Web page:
The Natural Beauty Workshop · May 28, 2015

Tips For Organizing Your Soap Making and Formulation Workshop

Is there anything more inspiring to the creative mind than a clean and well-organized work space? For me, starting my day's work with a blank palette and everything I need within reach is a tried and true recipe for productivity.

When I worked on-site at From Nature With Love's headquarters in Oxford, CT I was able to take advantage of an excellent organizational system. The warehouse there was divided into massive sections where everything from essential oils to dried herbs were lovingly alphabetized and inventoried regularly. To tell you the truth, I was spoiled by all of that order, so much so that my home workshops never quite stacked up.

Over the years I have mostly had to make due with stolen pantry shelves and commandeered bedroom closets but I have lofty dreams of someday owning my own dedicated workshop, much like the one that Deborah Legg of Deda Notions now enjoys. Deborah generously shared the following photos of her amazing workshop with us. Just looking at the colorful stacks of curing soap and neatly arranged ingredients on her shelves has me itching to get to work.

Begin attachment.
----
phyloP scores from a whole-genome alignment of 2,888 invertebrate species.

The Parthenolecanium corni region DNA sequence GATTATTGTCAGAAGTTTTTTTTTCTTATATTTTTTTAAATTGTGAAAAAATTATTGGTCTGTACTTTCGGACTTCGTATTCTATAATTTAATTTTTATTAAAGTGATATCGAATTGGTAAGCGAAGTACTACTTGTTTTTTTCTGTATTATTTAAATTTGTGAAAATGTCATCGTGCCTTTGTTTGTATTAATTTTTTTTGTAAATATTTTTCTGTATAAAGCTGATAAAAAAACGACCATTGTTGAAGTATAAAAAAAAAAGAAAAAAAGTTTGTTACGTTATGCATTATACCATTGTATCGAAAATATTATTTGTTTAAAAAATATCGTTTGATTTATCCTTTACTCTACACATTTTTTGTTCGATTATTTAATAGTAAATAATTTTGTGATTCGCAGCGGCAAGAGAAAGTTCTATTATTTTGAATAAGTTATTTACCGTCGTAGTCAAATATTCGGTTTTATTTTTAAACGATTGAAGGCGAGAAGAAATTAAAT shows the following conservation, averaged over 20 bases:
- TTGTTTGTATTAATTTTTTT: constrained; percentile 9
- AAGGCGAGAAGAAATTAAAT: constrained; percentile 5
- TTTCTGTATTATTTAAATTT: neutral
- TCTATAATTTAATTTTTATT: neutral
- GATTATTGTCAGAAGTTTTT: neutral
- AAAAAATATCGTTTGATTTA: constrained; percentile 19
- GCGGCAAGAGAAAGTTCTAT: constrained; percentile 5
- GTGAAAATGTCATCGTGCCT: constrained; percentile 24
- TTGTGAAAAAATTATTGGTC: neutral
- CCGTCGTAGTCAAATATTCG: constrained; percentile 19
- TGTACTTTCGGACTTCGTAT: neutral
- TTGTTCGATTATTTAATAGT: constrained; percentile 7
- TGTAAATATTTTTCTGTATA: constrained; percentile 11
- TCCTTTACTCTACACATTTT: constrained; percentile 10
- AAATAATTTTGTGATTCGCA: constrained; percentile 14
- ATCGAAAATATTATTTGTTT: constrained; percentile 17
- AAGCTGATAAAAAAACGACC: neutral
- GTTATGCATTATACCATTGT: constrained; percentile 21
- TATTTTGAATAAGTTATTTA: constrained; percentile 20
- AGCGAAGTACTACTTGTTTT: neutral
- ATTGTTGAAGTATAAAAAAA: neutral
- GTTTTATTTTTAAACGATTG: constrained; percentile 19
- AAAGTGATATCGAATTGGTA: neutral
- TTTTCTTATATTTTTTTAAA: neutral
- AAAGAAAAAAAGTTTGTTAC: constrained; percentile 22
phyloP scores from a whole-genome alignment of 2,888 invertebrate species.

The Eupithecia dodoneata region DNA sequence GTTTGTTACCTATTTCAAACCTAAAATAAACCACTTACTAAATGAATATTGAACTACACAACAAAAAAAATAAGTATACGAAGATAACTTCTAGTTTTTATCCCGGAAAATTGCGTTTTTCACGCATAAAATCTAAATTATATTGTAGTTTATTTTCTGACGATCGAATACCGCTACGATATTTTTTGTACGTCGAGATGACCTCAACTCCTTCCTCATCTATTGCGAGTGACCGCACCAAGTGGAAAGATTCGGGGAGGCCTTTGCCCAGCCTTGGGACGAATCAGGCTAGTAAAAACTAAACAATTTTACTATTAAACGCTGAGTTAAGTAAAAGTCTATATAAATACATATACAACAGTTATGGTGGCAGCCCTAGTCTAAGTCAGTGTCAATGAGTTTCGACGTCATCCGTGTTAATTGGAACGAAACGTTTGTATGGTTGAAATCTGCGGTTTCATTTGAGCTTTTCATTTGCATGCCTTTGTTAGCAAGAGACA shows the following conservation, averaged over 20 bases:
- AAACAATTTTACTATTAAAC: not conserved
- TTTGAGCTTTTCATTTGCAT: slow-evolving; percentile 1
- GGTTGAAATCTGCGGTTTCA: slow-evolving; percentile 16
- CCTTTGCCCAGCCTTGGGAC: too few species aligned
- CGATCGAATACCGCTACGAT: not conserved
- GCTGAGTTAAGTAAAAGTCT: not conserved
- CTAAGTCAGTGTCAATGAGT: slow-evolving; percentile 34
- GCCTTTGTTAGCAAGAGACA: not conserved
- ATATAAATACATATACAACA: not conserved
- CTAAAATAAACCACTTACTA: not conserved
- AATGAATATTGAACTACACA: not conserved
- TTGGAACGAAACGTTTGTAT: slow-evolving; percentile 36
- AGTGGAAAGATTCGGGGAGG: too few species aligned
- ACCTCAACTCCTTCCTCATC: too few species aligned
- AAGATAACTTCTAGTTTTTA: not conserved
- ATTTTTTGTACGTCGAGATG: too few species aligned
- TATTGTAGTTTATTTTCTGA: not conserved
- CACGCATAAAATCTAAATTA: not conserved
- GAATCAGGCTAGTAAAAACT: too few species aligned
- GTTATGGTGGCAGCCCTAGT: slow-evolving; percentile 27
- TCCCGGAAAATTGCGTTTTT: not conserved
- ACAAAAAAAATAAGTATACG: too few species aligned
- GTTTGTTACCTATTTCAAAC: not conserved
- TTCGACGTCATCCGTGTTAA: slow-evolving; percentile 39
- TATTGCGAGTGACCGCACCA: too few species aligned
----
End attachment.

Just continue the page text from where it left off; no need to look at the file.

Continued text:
No matter what size or space you have to work with, keeping things well organized can make a world of difference when it comes to sanity and productivity. After checking out a number of workshops and work spaces both online and in person I was able to round up the following pearls of wisdom that can help us all get our soap workshops and formularies (big and small) into good working order.

Photos courtesy of Deborah Legg, Deda Notions

Take an Inventory

Start by making a list of everything you keep in your work space. It can help to divide the list into sections. For example, you might list your tools and equipment together, then your dry supplies, liquid supplies, finished products, and packaging.

Start With a Clean Slate

Whether you have an entire room dedicated to being a workshop or you are working in a small corner of your home it can help to empty that space completely before organizing it. Taking stock of the clean space will help you visualize the most efficient way to fill it back up again.

Customized Shelving

You don't necessarily have to hire a carpenter to build an entirely customized storage area, but it usually makes sense to invest some time and money into finding a shelving system that really works for your specific space. Pre-fab shelving from places like Ikea or Lowes offer a variety of solutions for large work spaces. For smaller storage, rolling carts, plastic totes, buckets, and milk crates can be good options.